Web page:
Wentrup is pleased to present the second solo exhibition of the Danish-Swiss artist Cristian Andersen.
For Cristian Andersen, whose oeuvre comprises sculptures, paintings, pictures, photographs, and installations, the engagement with space is a central theme. This includes both the physical exhibition space as well as a less clearly defined social and urban space from which Andersen draws many of his thematic and formal ideas. In the exhibition “Hole in the Wall“, three new groups of works are shown that address contemporary notions of sculpture. The installation consists of arrangements that each relate a spray-painted, plinth-like construction to a marbled wooden panel. Andersen distributes these loosely in the space so that they sometimes block, limit, or structure the view, while at other times they lean laconically against a wall. The result is a hybrid of picture and sculpture, leaving it up to the beholder whether the plinth is part of the picture, or the picture, as an object needing support, belongs to the stand.
The two new bronze sculptures from the Series When 6 Turns to 9 are more explicit. Styrofoam pieces, posters, fabric, adhesive tape, suitcases falling apart, and a snowboot form an assemblage made of trash and objets trouvés, cast in bronze. In contrast to their predecessors, a series of smaller fragile ceramics, which underlined the accidental and seemed to capture a moment, these weighty bronze casts have a manifest presence in the space. Like in many of Andersen’s works, there is here a transfer between form and material. The title Andersen gave the bronzes reads like an upgrade, and with a wink, everyday trash becomes an ennobled sculptural monument.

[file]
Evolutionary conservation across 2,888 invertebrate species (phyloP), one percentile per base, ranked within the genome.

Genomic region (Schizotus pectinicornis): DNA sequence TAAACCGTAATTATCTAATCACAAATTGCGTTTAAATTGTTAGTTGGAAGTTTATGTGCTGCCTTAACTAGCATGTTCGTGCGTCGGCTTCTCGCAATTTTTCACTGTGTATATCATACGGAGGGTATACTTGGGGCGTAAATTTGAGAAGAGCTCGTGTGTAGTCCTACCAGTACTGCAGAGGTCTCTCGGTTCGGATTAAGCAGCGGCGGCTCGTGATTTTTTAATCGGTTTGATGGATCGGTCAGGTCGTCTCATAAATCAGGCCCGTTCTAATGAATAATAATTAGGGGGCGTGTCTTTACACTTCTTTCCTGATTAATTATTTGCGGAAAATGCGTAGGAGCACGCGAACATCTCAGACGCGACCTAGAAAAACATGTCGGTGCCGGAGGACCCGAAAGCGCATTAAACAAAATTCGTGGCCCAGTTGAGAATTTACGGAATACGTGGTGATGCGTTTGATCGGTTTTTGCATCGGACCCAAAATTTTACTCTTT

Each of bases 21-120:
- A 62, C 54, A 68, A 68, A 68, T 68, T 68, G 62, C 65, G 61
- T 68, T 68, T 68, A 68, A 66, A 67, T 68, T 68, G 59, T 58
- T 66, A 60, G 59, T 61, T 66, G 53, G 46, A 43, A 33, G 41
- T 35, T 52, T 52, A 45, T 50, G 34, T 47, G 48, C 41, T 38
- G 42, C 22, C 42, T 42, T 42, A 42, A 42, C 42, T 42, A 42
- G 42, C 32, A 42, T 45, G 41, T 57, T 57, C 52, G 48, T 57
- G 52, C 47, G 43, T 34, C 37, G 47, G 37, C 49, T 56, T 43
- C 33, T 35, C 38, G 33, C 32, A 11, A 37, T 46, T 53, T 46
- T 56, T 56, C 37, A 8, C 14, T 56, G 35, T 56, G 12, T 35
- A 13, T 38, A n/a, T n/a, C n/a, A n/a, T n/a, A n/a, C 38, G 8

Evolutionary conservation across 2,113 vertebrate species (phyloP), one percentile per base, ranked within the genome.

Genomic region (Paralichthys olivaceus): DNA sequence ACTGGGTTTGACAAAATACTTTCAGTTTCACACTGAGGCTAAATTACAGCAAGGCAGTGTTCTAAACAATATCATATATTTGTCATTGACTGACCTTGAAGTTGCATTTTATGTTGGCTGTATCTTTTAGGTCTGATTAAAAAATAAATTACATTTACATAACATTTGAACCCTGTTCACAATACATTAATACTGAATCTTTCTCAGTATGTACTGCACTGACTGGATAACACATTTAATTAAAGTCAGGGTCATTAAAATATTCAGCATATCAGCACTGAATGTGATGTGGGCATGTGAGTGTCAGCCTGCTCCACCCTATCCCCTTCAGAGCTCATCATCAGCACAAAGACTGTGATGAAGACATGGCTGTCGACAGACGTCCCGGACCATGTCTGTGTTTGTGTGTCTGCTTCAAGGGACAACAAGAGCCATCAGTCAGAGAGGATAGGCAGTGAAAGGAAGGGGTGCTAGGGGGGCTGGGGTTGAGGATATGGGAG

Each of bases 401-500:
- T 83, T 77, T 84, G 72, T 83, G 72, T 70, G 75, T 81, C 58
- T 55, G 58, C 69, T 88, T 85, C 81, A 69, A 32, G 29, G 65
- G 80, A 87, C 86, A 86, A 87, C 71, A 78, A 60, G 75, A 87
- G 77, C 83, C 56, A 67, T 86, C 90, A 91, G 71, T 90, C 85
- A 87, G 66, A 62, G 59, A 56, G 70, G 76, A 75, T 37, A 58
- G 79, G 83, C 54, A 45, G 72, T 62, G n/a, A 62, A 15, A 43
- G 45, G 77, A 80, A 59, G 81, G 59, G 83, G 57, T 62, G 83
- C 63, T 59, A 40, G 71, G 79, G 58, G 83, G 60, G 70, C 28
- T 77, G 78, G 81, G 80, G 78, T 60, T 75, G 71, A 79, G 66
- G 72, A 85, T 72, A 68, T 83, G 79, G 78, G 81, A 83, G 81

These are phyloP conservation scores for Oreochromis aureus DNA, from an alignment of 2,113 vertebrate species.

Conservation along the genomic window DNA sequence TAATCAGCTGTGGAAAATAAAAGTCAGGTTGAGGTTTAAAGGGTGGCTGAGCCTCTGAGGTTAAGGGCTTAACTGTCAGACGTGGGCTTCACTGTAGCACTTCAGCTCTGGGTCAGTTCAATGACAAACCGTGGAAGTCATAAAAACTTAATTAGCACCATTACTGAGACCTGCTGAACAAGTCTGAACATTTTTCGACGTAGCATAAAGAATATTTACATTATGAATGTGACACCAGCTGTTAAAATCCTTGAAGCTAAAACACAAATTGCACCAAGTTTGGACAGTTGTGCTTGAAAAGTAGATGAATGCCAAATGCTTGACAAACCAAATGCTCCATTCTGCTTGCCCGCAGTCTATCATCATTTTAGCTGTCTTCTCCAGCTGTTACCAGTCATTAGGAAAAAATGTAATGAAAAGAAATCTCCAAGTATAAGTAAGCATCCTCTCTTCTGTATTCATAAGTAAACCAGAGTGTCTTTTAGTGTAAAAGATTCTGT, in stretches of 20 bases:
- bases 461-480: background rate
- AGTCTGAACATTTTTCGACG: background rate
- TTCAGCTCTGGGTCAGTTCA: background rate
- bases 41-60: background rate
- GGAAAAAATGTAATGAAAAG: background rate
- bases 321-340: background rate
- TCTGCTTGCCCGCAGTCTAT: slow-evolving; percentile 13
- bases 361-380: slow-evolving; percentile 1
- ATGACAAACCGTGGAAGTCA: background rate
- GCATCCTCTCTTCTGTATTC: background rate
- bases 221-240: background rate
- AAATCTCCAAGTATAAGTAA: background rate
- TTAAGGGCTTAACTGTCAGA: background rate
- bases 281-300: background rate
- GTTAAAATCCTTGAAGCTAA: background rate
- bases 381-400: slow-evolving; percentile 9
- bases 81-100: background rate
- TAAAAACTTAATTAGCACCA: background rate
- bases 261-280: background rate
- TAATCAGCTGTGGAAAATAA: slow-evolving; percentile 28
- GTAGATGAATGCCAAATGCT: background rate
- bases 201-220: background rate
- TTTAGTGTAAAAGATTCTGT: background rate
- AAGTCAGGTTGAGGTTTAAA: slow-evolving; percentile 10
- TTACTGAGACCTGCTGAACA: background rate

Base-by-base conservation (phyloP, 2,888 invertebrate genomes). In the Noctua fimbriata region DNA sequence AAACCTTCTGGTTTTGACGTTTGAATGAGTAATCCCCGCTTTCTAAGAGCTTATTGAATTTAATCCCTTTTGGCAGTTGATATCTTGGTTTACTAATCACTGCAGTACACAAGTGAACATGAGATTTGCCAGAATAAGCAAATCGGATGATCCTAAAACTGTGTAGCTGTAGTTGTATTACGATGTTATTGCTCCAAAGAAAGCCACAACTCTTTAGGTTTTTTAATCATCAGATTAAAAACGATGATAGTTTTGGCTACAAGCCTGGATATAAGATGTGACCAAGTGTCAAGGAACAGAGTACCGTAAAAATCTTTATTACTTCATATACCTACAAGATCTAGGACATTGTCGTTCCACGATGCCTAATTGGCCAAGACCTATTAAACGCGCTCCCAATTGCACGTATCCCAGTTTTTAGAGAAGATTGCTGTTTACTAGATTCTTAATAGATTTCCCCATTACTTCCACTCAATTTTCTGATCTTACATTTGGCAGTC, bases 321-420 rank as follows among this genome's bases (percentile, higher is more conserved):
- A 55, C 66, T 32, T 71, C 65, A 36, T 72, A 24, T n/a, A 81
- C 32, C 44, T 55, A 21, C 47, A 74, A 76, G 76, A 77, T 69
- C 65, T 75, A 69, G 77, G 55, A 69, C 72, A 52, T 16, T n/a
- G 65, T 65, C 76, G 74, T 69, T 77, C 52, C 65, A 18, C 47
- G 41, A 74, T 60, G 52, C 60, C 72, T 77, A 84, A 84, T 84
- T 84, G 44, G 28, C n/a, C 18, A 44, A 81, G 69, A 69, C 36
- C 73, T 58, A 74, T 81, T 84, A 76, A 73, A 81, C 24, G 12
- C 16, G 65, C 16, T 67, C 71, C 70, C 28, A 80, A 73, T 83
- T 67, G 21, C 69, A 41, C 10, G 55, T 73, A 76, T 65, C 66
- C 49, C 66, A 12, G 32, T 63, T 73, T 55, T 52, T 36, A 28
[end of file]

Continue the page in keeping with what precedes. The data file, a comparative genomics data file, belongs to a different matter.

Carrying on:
The third work cycle consists of photomontages, where images of various origins overlap and are fragmented, and in whose centre is always the image of an empty plinth. Whereas the latter was deprived of its sculpture in the three-dimensional version, supporting in the exhibition merely semi-sculptural wooden slats or forming an ensemble with them, here it seems to hide the actual information of the picture. This almost portrait-like representation of the plinth questions its actual purpose and moves it to the centre as an independent object. Looked at in pictorial terms, even though it is the image content, it can also be read as blank space offering a view into the open, like a hole in the wall, holding out the prospect of new perspectives.
Cristian Andersen, born in 1974, is also showing concurrently with the gallery exhibition new works at Associazione Barriera, Turin – together with David Renggli.